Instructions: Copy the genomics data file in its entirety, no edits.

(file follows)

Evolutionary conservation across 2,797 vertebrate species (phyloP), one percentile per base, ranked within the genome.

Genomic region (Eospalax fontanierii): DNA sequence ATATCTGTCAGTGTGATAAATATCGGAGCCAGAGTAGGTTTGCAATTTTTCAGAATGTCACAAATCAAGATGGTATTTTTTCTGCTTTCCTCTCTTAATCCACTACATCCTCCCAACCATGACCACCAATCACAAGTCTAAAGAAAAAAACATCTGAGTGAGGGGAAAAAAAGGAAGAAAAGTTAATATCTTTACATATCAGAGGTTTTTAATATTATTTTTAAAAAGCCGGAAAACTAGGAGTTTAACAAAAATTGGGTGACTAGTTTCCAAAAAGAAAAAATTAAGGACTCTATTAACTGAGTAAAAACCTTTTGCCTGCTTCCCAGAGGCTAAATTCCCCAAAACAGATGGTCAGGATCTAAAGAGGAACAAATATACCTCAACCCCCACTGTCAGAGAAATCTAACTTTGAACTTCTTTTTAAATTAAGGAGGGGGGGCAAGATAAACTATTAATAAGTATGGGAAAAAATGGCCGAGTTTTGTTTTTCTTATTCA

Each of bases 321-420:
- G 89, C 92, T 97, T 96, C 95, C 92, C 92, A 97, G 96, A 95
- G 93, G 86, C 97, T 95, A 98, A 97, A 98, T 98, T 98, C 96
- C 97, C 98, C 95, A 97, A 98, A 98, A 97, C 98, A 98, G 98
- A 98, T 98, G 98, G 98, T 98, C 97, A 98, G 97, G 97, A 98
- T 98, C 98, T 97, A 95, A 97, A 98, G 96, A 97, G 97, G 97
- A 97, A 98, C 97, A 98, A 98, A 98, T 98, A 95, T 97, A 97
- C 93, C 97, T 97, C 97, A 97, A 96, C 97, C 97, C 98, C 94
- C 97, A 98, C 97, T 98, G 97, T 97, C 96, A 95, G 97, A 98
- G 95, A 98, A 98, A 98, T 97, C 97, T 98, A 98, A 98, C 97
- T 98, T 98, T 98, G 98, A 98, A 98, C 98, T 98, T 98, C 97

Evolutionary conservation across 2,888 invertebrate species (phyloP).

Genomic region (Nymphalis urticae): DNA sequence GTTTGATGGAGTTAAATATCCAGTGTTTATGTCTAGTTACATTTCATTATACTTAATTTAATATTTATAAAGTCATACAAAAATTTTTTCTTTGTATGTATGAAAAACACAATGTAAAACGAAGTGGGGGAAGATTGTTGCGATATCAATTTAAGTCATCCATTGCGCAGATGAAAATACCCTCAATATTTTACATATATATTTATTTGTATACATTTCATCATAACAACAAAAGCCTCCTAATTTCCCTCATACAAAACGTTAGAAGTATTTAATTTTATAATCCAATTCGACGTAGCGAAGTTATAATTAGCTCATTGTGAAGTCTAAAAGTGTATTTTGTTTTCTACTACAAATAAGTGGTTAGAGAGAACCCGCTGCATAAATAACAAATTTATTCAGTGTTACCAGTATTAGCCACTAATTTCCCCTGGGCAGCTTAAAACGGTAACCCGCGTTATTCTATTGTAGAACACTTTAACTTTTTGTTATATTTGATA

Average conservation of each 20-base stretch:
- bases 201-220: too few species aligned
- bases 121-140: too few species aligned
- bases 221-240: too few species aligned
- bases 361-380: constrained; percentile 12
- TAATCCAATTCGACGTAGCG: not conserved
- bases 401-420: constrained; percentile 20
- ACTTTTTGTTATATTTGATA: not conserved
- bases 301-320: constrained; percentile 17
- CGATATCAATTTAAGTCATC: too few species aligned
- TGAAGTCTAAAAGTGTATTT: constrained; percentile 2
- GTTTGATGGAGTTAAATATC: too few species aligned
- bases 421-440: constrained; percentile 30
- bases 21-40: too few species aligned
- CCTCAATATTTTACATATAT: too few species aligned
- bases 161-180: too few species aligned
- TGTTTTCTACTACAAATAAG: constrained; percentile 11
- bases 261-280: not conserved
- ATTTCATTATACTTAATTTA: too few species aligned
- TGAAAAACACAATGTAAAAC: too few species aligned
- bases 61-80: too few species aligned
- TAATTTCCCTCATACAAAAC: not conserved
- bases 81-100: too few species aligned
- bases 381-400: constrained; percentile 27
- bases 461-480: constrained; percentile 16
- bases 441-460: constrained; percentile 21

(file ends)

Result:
Evolutionary conservation across 2,797 vertebrate species (phyloP), one percentile per base, ranked within the genome.

Genomic region (Eospalax fontanierii): DNA sequence ATATCTGTCAGTGTGATAAATATCGGAGCCAGAGTAGGTTTGCAATTTTTCAGAATGTCACAAATCAAGATGGTATTTTTTCTGCTTTCCTCTCTTAATCCACTACATCCTCCCAACCATGACCACCAATCACAAGTCTAAAGAAAAAAACATCTGAGTGAGGGGAAAAAAAGGAAGAAAAGTTAATATCTTTACATATCAGAGGTTTTTAATATTATTTTTAAAAAGCCGGAAAACTAGGAGTTTAACAAAAATTGGGTGACTAGTTTCCAAAAAGAAAAAATTAAGGACTCTATTAACTGAGTAAAAACCTTTTGCCTGCTTCCCAGAGGCTAAATTCCCCAAAACAGATGGTCAGGATCTAAAGAGGAACAAATATACCTCAACCCCCACTGTCAGAGAAATCTAACTTTGAACTTCTTTTTAAATTAAGGAGGGGGGGCAAGATAAACTATTAATAAGTATGGGAAAAAATGGCCGAGTTTTGTTTTTCTTATTCA

Each of bases 321-420:
- G 89, C 92, T 97, T 96, C 95, C 92, C 92, A 97, G 96, A 95
- G 93, G 86, C 97, T 95, A 98, A 97, A 98, T 98, T 98, C 96
- C 97, C 98, C 95, A 97, A 98, A 98, A 97, C 98, A 98, G 98
- A 98, T 98, G 98, G 98, T 98, C 97, A 98, G 97, G 97, A 98
- T 98, C 98, T 97, A 95, A 97, A 98, G 96, A 97, G 97, G 97
- A 97, A 98, C 97, A 98, A 98, A 98, T 98, A 95, T 97, A 97
- C 93, C 97, T 97, C 97, A 97, A 96, C 97, C 97, C 98, C 94
- C 97, A 98, C 97, T 98, G 97, T 97, C 96, A 95, G 97, A 98
- G 95, A 98, A 98, A 98, T 97, C 97, T 98, A 98, A 98, C 97
- T 98, T 98, T 98, G 98, A 98, A 98, C 98, T 98, T 98, C 97

Evolutionary conservation across 2,888 invertebrate species (phyloP).

Genomic region (Nymphalis urticae): DNA sequence GTTTGATGGAGTTAAATATCCAGTGTTTATGTCTAGTTACATTTCATTATACTTAATTTAATATTTATAAAGTCATACAAAAATTTTTTCTTTGTATGTATGAAAAACACAATGTAAAACGAAGTGGGGGAAGATTGTTGCGATATCAATTTAAGTCATCCATTGCGCAGATGAAAATACCCTCAATATTTTACATATATATTTATTTGTATACATTTCATCATAACAACAAAAGCCTCCTAATTTCCCTCATACAAAACGTTAGAAGTATTTAATTTTATAATCCAATTCGACGTAGCGAAGTTATAATTAGCTCATTGTGAAGTCTAAAAGTGTATTTTGTTTTCTACTACAAATAAGTGGTTAGAGAGAACCCGCTGCATAAATAACAAATTTATTCAGTGTTACCAGTATTAGCCACTAATTTCCCCTGGGCAGCTTAAAACGGTAACCCGCGTTATTCTATTGTAGAACACTTTAACTTTTTGTTATATTTGATA

Average conservation of each 20-base stretch:
- bases 201-220: too few species aligned
- bases 121-140: too few species aligned
- bases 221-240: too few species aligned
- bases 361-380: constrained; percentile 12
- TAATCCAATTCGACGTAGCG: not conserved
- bases 401-420: constrained; percentile 20
- ACTTTTTGTTATATTTGATA: not conserved
- bases 301-320: constrained; percentile 17
- CGATATCAATTTAAGTCATC: too few species aligned
- TGAAGTCTAAAAGTGTATTT: constrained; percentile 2
- GTTTGATGGAGTTAAATATC: too few species aligned
- bases 421-440: constrained; percentile 30
- bases 21-40: too few species aligned
- CCTCAATATTTTACATATAT: too few species aligned
- bases 161-180: too few species aligned
- TGTTTTCTACTACAAATAAG: constrained; percentile 11
- bases 261-280: not conserved
- ATTTCATTATACTTAATTTA: too few species aligned
- TGAAAAACACAATGTAAAAC: too few species aligned
- bases 61-80: too few species aligned
- TAATTTCCCTCATACAAAAC: not conserved
- bases 81-100: too few species aligned
- bases 381-400: constrained; percentile 27
- bases 461-480: constrained; percentile 16
- bases 441-460: constrained; percentile 21